When all the scene such chilling aspect wore
As marked one other night long years before,
When through the reaching trees the moonlight shone
Upon a prostrate form, and o'er it one
With kingly gesture. Now the light is shed
No more on youthful brow and daring head,
But on a man grown weirdly old, whose face
Keeps turning ever to some new-found place
That rises up before him like a dream;
And not unlike a dreamer does he seem,
Who might have slept, unheeding time's sure flow,
And woke to find a world he does not know.
His long white hair flows o'er a form low bowed
By wondrous weight of years: he speaks aloud
In garbled Swedish words, with piteous wist,
As long-lost objects rise through memory's mist.
Again and once again his pace he stays,
As crowding images of other days
Loom up before him dimly, and he sees
A vague, forgotten friendship in the trees
That reach their arms in welcome; but agen
These olden glimpses vanish, and dark men
Are round him, dumb and crouching, and he stands
With guttural sentences and upraised hands,
That hold a carven case,—but empty now,
Which makes more pitiful the aged brow
Full-turned to those tall tuads that did hear
A son's fierce mandate and a mother's prayer.

Ah, God! what memories can live of these,
Save only with the half-immortal trees
That saw the death of one, the other lost!

The weird-like figure now the bush has crost
And stands within the ring, and turns and moans,
With arms out-reaching and heart-piercing tones,
And groping hands, as one a long time blind
Who sees a glimmering light on eye and mind.
From tree to sky he turns, from sky to earth,
And gasps as one to whom a second birth
Of wondrous meaning is an instant shown.
Who is this wreck of years, who all alone,
In savage raiment and with words unknown,
Bows down like some poor penitent who fears
The wrath of God provoked?—this man who hears
Around him now, wide circling through the wood,
The breathing stillness of a multitude?
Who catches dimly through his straining sight
The misty vision of an impious rite?
Who hears from one a cry that rends his heart,
And feels that loving arms are torn apart,
And by his mandate fiercely thrust aside?
Who is this one who crouches where she died,
With face laid earthward as her face was laid,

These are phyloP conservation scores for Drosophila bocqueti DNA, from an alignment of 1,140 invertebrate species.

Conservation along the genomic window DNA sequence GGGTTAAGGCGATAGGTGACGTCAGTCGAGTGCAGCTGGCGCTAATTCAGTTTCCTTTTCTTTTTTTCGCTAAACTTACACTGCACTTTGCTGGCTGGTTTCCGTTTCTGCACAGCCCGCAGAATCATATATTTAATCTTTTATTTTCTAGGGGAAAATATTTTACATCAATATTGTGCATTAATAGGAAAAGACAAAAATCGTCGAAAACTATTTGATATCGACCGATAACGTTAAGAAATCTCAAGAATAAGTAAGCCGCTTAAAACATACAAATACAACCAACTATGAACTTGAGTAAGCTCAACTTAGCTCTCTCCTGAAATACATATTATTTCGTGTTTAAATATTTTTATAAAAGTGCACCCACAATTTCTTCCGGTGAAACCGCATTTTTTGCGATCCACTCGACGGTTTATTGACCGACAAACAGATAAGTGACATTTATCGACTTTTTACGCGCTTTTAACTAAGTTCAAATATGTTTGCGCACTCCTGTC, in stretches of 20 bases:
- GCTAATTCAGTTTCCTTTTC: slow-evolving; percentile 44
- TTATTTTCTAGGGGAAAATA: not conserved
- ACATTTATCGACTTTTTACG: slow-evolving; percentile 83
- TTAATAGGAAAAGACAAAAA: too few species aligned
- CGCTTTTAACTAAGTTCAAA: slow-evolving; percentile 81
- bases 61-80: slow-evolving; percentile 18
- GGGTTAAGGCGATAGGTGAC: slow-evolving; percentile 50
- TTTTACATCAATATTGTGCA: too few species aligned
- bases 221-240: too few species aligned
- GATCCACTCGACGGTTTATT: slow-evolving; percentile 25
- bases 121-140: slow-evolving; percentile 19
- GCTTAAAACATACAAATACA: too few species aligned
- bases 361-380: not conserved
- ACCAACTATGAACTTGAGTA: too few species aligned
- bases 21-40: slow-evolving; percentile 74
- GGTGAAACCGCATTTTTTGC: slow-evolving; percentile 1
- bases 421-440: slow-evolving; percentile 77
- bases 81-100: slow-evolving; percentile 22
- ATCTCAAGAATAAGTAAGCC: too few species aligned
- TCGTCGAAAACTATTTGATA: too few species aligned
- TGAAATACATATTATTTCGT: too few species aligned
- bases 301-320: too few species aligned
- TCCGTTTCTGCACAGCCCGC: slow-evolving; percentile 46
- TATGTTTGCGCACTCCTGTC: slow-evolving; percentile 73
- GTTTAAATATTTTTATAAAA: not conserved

And prays for her as she for him once prayed?

'Tis Jacob Eibsen, Jacob Eibsen's son,
Whose occult life and mystic rule are done,
And passed away the memory from his brain.
'Tis Jacob Eibsen, who has come again
To roam the woods, and see the mournful gleams
That flash and linger of his old-time dreams.

The morning found him where he sank to rest
Within the mystic circle: on his breast
With withered hands, as to the dearest place,
He held and pressed the empty carven case.

That day he sought the dwellings of his folk;
And when he found them, once again there broke
The far-off light upon him, and he cried
From that wrecked cabin threshold for a guide
To lead him, old and weary, to his own.
And surely some kind spirit heard his moan,
And led him to the graves where they were laid.
The evening found him in the tuads' shade,
And like a child at work upon the spot
Where they were sleeping, though he knew it not.
Next day the children found him, and they gazed
In fear at first, for they were sore amazed
To see a man so old they never knew,
Whose garb was savage, and whose white hair grew
And flowed upon his shoulders; but their awe
Was changed to love and pity when they saw
The simple work he wrought at; and they came
And gathered flowers for him, and asked his name,
And laughed at his strange language; and he smiled
To hear them laugh, as though himself a child.
Ere that brief day was o'er, from far and near
The children gathered, wondering; and though fear
Of scenes a long time shunned at first restrained,